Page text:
The Importance of the Baby Boom Cohort and the Great Recession in Understanding Age, Period, and Cohort Patterns in Happiness.
Twenge, Sherman, and Lyubomirsky (TSL) claim that long-term cultural changes have increased young adults' happiness while reducing mature adults' happiness. To establish their conclusion, TSL use trend analyses, as well as more sophisticated mixed-effects models, but their analyses are problematic. In particular, TSL's trend analyses ignore a crucial cohort effect: well-known lower happiness among baby boomers. Furthermore, their data aggregation obscures the ephemerality of a recent period effect: the Great Recession. Finally, TSL overlook a key finding of their mixed-effects models that both pre- and post-Boomer cohorts became happier as they aged from young to mature adults. Our reanalyses of the data establish that the Baby Boomer cohort, the short-lived Great Recession, and unfortunate data aggregation account for TSL's results. The well-established, long-term relationship between age and happiness remains as it has been for decades despite any cultural shifts that may have occurred disfavoring mature adults.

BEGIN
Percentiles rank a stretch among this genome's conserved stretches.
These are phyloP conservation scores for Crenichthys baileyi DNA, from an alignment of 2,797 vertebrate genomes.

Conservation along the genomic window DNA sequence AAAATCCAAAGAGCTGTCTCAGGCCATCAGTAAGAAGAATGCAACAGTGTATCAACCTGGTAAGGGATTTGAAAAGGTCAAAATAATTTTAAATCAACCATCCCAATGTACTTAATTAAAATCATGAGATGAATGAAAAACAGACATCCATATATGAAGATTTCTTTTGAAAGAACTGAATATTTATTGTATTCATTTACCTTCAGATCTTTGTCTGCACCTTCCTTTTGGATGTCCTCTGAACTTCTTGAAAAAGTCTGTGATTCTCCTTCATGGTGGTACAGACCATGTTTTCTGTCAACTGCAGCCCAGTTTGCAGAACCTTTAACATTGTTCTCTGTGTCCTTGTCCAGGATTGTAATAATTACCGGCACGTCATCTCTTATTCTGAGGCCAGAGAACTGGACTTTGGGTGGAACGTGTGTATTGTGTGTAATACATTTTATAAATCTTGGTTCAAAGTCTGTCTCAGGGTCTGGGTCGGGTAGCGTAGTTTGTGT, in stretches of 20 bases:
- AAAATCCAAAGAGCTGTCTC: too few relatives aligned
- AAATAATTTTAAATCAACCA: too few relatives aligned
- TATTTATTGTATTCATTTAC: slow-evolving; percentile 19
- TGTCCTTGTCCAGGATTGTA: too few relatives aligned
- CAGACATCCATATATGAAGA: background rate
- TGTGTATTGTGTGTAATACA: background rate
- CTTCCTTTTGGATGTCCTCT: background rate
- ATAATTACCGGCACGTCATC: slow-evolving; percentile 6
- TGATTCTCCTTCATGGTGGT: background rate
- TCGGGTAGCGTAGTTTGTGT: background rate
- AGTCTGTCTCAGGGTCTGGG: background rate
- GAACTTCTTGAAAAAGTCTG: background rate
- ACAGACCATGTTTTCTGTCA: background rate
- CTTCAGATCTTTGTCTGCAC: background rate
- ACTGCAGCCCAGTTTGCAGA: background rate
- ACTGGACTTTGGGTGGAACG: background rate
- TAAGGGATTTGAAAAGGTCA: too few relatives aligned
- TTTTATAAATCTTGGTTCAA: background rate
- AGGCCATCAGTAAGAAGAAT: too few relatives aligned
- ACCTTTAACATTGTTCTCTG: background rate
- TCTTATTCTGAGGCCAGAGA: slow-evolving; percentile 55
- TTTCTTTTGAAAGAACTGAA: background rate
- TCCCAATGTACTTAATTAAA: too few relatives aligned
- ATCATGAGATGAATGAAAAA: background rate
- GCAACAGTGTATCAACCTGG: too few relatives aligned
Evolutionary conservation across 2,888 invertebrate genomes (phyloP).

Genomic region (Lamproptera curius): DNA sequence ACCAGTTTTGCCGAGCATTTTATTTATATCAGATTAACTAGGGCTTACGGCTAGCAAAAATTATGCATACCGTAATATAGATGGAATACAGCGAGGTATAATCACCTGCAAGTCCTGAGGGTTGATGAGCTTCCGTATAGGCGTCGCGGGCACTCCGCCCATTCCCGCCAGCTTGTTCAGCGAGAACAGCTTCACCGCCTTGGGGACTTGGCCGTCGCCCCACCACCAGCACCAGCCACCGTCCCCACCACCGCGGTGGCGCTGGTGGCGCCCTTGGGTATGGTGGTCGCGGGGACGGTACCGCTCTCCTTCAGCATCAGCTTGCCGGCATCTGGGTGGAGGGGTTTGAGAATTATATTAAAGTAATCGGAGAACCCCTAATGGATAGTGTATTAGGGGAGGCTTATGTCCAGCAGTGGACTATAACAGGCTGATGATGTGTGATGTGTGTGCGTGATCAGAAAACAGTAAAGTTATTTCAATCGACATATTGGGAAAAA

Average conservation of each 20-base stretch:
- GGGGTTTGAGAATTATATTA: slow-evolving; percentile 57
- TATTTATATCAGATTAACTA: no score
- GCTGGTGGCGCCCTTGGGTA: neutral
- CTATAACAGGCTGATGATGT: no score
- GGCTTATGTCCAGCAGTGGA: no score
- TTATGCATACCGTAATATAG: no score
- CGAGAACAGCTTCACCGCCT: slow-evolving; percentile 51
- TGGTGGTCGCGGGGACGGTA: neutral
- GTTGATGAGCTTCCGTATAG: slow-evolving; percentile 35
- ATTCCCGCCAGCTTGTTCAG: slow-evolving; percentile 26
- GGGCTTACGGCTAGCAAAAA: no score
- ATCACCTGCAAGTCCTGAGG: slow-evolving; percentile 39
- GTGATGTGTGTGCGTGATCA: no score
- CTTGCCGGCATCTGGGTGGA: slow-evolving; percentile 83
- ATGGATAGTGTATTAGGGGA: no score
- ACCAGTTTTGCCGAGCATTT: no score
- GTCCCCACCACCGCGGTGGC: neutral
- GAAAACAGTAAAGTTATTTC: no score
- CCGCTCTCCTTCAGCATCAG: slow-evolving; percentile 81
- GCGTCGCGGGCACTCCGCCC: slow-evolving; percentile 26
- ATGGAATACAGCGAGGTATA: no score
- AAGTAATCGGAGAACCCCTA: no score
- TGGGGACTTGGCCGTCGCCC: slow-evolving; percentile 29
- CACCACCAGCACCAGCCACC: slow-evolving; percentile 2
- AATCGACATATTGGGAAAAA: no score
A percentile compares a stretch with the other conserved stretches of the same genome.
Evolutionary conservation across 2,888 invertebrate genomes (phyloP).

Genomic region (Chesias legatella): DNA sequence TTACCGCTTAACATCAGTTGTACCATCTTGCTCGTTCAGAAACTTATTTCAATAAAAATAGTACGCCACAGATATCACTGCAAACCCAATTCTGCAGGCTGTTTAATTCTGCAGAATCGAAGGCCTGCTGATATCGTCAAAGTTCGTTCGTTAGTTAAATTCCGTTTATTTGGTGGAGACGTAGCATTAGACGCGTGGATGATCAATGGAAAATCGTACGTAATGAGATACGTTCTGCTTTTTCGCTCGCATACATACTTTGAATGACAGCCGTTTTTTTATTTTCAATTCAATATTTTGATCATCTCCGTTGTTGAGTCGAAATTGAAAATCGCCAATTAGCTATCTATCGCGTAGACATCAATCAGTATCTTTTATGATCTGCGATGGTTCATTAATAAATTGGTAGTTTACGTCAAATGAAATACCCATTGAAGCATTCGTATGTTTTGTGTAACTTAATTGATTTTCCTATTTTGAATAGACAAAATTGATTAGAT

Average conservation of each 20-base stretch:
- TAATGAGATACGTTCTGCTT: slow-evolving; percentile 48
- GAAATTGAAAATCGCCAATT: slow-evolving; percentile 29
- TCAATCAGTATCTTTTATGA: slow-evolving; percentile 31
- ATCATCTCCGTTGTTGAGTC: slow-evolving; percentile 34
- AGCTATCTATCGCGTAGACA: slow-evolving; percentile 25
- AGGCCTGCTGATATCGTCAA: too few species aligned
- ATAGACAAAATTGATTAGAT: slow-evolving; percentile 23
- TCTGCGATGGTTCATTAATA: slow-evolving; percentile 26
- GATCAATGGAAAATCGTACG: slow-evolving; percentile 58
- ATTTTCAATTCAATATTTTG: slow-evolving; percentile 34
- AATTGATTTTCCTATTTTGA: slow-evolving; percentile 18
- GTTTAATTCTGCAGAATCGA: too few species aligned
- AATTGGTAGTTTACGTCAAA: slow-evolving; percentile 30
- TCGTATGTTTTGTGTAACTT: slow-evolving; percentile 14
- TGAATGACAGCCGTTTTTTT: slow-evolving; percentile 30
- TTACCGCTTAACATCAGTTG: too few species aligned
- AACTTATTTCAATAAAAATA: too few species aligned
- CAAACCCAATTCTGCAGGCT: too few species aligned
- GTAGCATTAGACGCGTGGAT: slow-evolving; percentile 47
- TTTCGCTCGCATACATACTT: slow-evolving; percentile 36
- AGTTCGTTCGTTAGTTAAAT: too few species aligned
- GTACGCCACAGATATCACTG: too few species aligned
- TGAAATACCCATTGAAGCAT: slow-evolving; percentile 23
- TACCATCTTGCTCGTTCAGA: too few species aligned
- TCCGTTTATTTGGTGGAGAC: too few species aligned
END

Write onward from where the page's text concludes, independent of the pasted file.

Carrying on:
Bardo, AR; Lynch, SM; Land, KC
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